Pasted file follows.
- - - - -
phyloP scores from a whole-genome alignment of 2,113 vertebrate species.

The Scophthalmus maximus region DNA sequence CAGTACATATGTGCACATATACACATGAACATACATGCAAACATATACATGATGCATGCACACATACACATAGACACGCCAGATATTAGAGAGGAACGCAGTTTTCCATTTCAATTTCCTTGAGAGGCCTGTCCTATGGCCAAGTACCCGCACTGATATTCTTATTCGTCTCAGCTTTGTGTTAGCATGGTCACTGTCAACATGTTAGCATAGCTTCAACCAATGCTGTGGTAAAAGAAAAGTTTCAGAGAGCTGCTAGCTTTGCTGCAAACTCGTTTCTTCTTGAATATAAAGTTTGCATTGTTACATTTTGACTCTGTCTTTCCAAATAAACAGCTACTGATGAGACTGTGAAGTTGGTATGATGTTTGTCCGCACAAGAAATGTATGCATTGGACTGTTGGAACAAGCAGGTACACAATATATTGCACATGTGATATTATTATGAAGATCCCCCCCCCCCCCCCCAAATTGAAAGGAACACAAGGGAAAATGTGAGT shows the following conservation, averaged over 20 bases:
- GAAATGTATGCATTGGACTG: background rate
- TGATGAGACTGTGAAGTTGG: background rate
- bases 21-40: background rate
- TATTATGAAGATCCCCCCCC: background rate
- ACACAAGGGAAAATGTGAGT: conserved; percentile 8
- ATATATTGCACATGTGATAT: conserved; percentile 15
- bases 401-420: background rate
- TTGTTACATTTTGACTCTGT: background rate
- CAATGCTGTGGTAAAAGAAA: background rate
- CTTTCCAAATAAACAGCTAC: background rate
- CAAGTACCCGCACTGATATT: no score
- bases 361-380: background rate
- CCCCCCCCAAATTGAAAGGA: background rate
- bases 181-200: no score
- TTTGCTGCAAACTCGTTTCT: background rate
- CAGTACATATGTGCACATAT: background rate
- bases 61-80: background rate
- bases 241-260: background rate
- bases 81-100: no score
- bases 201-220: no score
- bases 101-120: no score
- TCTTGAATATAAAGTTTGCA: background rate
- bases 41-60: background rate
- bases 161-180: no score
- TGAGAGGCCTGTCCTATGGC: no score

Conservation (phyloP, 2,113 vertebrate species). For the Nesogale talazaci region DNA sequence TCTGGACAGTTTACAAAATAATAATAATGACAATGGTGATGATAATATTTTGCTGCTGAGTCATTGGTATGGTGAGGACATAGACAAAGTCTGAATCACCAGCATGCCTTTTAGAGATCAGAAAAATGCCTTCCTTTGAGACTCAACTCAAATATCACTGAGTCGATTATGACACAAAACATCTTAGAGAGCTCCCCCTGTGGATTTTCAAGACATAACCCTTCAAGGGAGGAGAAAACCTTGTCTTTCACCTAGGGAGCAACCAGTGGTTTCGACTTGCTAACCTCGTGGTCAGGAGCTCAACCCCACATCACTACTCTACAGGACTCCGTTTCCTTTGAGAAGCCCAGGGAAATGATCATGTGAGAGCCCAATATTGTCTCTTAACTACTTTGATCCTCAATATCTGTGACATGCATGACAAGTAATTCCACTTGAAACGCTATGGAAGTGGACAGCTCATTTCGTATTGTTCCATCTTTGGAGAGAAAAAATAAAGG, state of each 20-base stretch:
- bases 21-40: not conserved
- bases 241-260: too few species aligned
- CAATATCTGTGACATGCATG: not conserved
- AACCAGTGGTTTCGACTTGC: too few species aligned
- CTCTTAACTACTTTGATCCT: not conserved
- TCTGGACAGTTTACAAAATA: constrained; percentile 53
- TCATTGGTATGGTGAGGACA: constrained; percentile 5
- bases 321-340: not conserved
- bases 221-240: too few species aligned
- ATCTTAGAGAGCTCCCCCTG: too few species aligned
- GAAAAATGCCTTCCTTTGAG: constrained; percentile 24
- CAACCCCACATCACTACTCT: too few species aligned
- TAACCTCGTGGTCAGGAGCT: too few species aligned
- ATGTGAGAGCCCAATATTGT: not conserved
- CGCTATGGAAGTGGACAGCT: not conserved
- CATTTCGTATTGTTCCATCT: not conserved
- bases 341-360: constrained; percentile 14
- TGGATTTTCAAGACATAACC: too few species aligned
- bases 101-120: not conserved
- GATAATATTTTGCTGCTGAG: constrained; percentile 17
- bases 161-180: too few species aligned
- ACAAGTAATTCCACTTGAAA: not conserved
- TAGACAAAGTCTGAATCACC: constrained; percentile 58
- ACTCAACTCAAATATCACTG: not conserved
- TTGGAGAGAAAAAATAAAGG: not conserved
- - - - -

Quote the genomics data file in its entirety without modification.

phyloP scores from a whole-genome alignment of 2,113 vertebrate species.

The Scophthalmus maximus region DNA sequence CAGTACATATGTGCACATATACACATGAACATACATGCAAACATATACATGATGCATGCACACATACACATAGACACGCCAGATATTAGAGAGGAACGCAGTTTTCCATTTCAATTTCCTTGAGAGGCCTGTCCTATGGCCAAGTACCCGCACTGATATTCTTATTCGTCTCAGCTTTGTGTTAGCATGGTCACTGTCAACATGTTAGCATAGCTTCAACCAATGCTGTGGTAAAAGAAAAGTTTCAGAGAGCTGCTAGCTTTGCTGCAAACTCGTTTCTTCTTGAATATAAAGTTTGCATTGTTACATTTTGACTCTGTCTTTCCAAATAAACAGCTACTGATGAGACTGTGAAGTTGGTATGATGTTTGTCCGCACAAGAAATGTATGCATTGGACTGTTGGAACAAGCAGGTACACAATATATTGCACATGTGATATTATTATGAAGATCCCCCCCCCCCCCCCCAAATTGAAAGGAACACAAGGGAAAATGTGAGT shows the following conservation, averaged over 20 bases:
- GAAATGTATGCATTGGACTG: background rate
- TGATGAGACTGTGAAGTTGG: background rate
- bases 21-40: background rate
- TATTATGAAGATCCCCCCCC: background rate
- ACACAAGGGAAAATGTGAGT: conserved; percentile 8
- ATATATTGCACATGTGATAT: conserved; percentile 15
- bases 401-420: background rate
- TTGTTACATTTTGACTCTGT: background rate
- CAATGCTGTGGTAAAAGAAA: background rate
- CTTTCCAAATAAACAGCTAC: background rate
- CAAGTACCCGCACTGATATT: no score
- bases 361-380: background rate
- CCCCCCCCAAATTGAAAGGA: background rate
- bases 181-200: no score
- TTTGCTGCAAACTCGTTTCT: background rate
- CAGTACATATGTGCACATAT: background rate
- bases 61-80: background rate
- bases 241-260: background rate
- bases 81-100: no score
- bases 201-220: no score
- bases 101-120: no score
- TCTTGAATATAAAGTTTGCA: background rate
- bases 41-60: background rate
- bases 161-180: no score
- TGAGAGGCCTGTCCTATGGC: no score

Conservation (phyloP, 2,113 vertebrate species). For the Nesogale talazaci region DNA sequence TCTGGACAGTTTACAAAATAATAATAATGACAATGGTGATGATAATATTTTGCTGCTGAGTCATTGGTATGGTGAGGACATAGACAAAGTCTGAATCACCAGCATGCCTTTTAGAGATCAGAAAAATGCCTTCCTTTGAGACTCAACTCAAATATCACTGAGTCGATTATGACACAAAACATCTTAGAGAGCTCCCCCTGTGGATTTTCAAGACATAACCCTTCAAGGGAGGAGAAAACCTTGTCTTTCACCTAGGGAGCAACCAGTGGTTTCGACTTGCTAACCTCGTGGTCAGGAGCTCAACCCCACATCACTACTCTACAGGACTCCGTTTCCTTTGAGAAGCCCAGGGAAATGATCATGTGAGAGCCCAATATTGTCTCTTAACTACTTTGATCCTCAATATCTGTGACATGCATGACAAGTAATTCCACTTGAAACGCTATGGAAGTGGACAGCTCATTTCGTATTGTTCCATCTTTGGAGAGAAAAAATAAAGG, state of each 20-base stretch:
- bases 21-40: not conserved
- bases 241-260: too few species aligned
- CAATATCTGTGACATGCATG: not conserved
- AACCAGTGGTTTCGACTTGC: too few species aligned
- CTCTTAACTACTTTGATCCT: not conserved
- TCTGGACAGTTTACAAAATA: constrained; percentile 53
- TCATTGGTATGGTGAGGACA: constrained; percentile 5
- bases 321-340: not conserved
- bases 221-240: too few species aligned
- ATCTTAGAGAGCTCCCCCTG: too few species aligned
- GAAAAATGCCTTCCTTTGAG: constrained; percentile 24
- CAACCCCACATCACTACTCT: too few species aligned
- TAACCTCGTGGTCAGGAGCT: too few species aligned
- ATGTGAGAGCCCAATATTGT: not conserved
- CGCTATGGAAGTGGACAGCT: not conserved
- CATTTCGTATTGTTCCATCT: not conserved
- bases 341-360: constrained; percentile 14
- TGGATTTTCAAGACATAACC: too few species aligned
- bases 101-120: not conserved
- GATAATATTTTGCTGCTGAG: constrained; percentile 17
- bases 161-180: too few species aligned
- ACAAGTAATTCCACTTGAAA: not conserved
- TAGACAAAGTCTGAATCACC: constrained; percentile 58
- ACTCAACTCAAATATCACTG: not conserved
- TTGGAGAGAAAAAATAAAGG: not conserved